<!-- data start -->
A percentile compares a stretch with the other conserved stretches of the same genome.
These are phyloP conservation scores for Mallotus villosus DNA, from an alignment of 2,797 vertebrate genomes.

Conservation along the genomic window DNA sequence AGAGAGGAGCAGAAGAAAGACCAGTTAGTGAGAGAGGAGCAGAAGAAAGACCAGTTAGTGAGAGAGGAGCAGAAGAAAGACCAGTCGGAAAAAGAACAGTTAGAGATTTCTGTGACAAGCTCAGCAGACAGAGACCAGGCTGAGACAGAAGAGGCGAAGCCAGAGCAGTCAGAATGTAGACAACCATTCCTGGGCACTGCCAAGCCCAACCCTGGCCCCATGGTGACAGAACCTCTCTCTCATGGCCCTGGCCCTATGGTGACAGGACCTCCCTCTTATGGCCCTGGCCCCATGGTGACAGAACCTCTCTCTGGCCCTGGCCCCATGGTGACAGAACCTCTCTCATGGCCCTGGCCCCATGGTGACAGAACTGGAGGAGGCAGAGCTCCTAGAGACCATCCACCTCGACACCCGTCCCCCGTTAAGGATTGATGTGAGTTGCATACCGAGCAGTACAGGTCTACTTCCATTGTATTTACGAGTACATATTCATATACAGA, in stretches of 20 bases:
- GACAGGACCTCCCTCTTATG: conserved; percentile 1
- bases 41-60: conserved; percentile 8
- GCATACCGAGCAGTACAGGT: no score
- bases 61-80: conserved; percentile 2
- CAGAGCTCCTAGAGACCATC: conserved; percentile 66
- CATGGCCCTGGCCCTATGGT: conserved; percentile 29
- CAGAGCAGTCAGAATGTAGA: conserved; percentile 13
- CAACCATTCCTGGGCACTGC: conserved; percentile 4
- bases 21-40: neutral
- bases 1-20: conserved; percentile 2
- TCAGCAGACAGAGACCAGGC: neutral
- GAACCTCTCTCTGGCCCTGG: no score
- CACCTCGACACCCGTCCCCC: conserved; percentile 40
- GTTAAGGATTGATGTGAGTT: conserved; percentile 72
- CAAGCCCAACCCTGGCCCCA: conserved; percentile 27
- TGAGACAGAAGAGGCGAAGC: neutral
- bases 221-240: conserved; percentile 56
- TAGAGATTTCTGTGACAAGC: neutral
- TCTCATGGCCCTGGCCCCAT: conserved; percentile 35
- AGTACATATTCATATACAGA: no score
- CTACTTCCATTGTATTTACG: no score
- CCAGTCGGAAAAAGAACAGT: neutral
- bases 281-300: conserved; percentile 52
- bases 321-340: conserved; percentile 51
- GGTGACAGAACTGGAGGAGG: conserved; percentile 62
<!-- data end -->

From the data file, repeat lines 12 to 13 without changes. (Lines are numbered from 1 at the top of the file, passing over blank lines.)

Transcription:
- bases 21-40: neutral
- bases 1-20: conserved; percentile 2